Examine all 20 must-read new comics revealed at ECCC's Image Expo!

Publisher Eric Stephenson kicked off Image Expo 2016 on Wednesday at Emerald City Comic Con in Seattle with a bold proclamation: “Nothing is impossible.” Image Comics followed his keynote address with a massive lineup of announcements that proved why the creator-owned company is still the best-suited publisher in the business to follow through on that confident promise.

From books by relative newcomers to new projects by superstar creators, from hillbilly horror to young adult fantasy, the bold slate of twenty new comics and graphic novels delivered something for readers of all ages and persuasions. I was in attendance at the Showbox in Seattle, Washington to catch all the big reveals and exciting teases, read on to find out what Image Comics has in store for fans in 2016 and beyond.

Check back for more exclusive ECCC coverage including a colossal cosplay gallery and interviews with comics legend Howard Chaykin and rockstar Gerard Way.




The first creator brought to the stage was Jim Zub (Skullkickers), who announced his new Hollywood horror series, Glitterbomb. Featuring artwork from 21-year-old newcomer Djibril Morissette, Glitterbomb follows an aging actress struggling to find roles who decides to tear the whole system down. Zub said it will be unlike anything he’s written before, and that it is about what happens when people realize they don’t all get to be the star. “We’re going to tear Hollywood down piece by piece,” he said.




Leila Del Duca (Shutter) was next up with Afar, her new young adult fantasy adventure series illustrated by Kit Seaton (The Black Bull of Norway) that stars a girl who can astrally project herself to other planets. The fantasy series takes place in a number of locales, including the main characters home planet, described as resembling pre-colonial Africa, and aquatic and desert planets among many others. “Earth is even in there for a panel,” Del Duca said. Afar is set for a November release.




Writer Ivan Brandon (Drifter) introduced his new series VS, which will have art from Esad Ribic, fresh of his stint on a little book for Marvel called Secret WarsVS takes place in a future where war is televised and commercialized, bringing the violence up close and personal to the common people. The protagonist is a formerly lauded warrior who has come to realize the public is more interested in watching him fail than win. Brandon described Ribic’s work as a synthesis of his more painterly work from earlier in his career and his more recent linework. VS wil hit stores this fall.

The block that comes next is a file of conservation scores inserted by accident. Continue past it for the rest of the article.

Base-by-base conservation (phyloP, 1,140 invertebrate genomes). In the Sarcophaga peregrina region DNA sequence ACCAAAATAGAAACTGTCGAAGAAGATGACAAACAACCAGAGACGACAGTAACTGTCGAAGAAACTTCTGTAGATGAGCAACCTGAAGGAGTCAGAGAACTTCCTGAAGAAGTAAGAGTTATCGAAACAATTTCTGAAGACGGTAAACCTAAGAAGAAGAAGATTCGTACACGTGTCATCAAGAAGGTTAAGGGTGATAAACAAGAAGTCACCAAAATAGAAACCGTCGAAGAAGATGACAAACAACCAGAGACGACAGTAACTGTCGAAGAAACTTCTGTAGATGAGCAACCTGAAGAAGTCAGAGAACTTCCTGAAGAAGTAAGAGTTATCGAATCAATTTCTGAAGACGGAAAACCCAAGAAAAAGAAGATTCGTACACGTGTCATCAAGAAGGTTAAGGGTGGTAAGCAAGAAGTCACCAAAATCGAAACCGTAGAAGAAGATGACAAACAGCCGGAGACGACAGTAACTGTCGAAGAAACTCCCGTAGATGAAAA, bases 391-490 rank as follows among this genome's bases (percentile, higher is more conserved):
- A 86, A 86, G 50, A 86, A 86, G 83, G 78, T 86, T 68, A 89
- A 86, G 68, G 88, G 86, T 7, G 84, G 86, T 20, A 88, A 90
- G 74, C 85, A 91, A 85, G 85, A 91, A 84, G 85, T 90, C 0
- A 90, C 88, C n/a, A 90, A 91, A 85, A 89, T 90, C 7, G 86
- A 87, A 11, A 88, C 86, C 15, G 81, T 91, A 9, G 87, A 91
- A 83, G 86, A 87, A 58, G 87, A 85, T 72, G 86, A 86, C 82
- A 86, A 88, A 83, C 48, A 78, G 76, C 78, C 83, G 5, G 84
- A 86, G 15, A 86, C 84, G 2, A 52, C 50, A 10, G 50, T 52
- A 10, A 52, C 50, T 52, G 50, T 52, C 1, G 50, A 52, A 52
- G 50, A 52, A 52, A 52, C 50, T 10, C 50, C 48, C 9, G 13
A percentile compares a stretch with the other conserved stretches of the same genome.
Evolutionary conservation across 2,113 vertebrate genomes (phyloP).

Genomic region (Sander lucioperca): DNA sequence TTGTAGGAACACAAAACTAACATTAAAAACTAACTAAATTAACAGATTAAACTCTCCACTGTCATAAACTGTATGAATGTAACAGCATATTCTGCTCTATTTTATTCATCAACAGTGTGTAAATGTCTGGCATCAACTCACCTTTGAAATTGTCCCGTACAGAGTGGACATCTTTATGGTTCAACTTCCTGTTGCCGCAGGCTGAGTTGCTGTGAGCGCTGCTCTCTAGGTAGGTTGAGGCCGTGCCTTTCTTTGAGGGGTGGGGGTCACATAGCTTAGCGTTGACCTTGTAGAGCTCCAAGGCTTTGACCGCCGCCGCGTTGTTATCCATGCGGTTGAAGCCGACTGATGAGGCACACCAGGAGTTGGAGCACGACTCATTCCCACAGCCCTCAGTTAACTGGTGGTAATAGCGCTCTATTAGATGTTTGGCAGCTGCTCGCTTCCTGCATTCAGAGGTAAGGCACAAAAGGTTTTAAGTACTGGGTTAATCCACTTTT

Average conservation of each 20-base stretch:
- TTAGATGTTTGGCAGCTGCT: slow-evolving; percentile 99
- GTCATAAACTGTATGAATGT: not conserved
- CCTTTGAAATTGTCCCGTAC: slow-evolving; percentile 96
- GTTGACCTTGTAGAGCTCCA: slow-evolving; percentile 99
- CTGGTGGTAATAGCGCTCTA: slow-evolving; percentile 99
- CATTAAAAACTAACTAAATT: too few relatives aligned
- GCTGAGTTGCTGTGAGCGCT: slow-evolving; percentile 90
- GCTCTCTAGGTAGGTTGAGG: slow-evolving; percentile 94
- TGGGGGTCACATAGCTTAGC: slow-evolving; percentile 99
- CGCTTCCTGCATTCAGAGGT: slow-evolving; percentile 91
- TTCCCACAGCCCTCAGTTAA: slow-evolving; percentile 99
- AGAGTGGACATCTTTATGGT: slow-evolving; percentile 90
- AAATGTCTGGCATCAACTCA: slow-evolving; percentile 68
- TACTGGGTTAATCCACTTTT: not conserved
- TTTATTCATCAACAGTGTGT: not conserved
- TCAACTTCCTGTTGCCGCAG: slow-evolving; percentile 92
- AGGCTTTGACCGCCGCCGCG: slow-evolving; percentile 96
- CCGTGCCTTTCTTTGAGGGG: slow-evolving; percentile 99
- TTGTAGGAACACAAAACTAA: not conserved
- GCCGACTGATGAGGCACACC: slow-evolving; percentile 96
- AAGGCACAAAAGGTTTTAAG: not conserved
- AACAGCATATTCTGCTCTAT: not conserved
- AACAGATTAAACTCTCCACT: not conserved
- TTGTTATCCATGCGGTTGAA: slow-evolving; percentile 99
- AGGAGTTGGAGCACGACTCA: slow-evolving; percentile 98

Brandon will also be teaming with writer Jason Latour (Spider-Gwen), artist Greg Hinkle (The Rattler) and colorist Matt Wilson (The Wicked + The Divine) for Black Cloud. “The elevator pitch is Jessica Jones meets Roger Rabbit,” Brandon said. In case that isn’t enough to sell you on it, the series is about a world where imagination is reality, and the protagonist has the idea to overthrow this world, leaving her stranded in New York City. Debuting this fall, the book’s themes deal with what it’s like to work on art and also what it’s like to work in the art world.




Steve Niles (30 Days of Night) will join artist Allison Sampson (Genesis) for their devilishly dark new horror series Winnebago Graveyard. Sampson was on stage to talk about the book, which stars a family whose Winnebago is stolen, leaving them stuck in a town full of Satanists. “There’s human sacrifice, rituals, nudity…” she said. “But careful nudity, because this a comic we want to sell.” She described it as “gross” and extreme horror.




Dropping in July from Robert Kirkman’s Skybound imprint, Horizon is a series that asks how many second chances humanity should get. Writer Brandon Thomas (Miranda Mercury) and artist Juan Gedeon (Ghost Racers) were both on stage to talk about the series, which is about a warrior from an alien race who thought they were done with war, until she finds out her world is scheduled for occupation for Earth. She joins a strikeforce headed for Earth in order to make sure we stay put.




Writer/artist Colin Lorimer will be releasing The Hunt through Jim Valentino’s Shadowline imprint this summer, which will be a dark twist on Irish folklore. The story is about when fairies—but not the kind of fairies that you’re probably thinking of—begin killing people and harvesting their souls rather than waiting for people to die to get them. “Hopefully it will scare the crap out of you,” Lorimer said.




Superstar colorist Nathan Fairbairn (Multiversity) won’t just be coloring his new book Lake of Fire, he’ll be writing and lettering it too. Newcomer Matt Smith will be penciling and inking Lake of Fire, which is set in 1220 A.D. and follows a group of crusaders who stumble upon a crashed extraterrestrial craft. The genre-bending series will arrive in shops this July.




Bombastic comics legend Howard Chaykin (Satellite Sam) announced his controversial new title The Divided States of Hysteria. The series will follow CIA operative Frank Villa and his squad of killers as they hunt down the men responsible for bombing New York and setting off violence across the country. For more on this series check out my exclusive interview with Chaykin!




Image will be bringing Ron Wimberly’s (Slave Punk) highly sought-after 2012 graphic novel Prince of Cats back to print this fall. Wimberly called the book as a “Shakespeare B-side,” as it is a retelling of the bard’s legendary tragedy, but focusing on Tibalt, and set in a 1980s New York City where swordfighting evolved alongside hip-hop. Wimberly said the book is heavily influenced by old samurai films.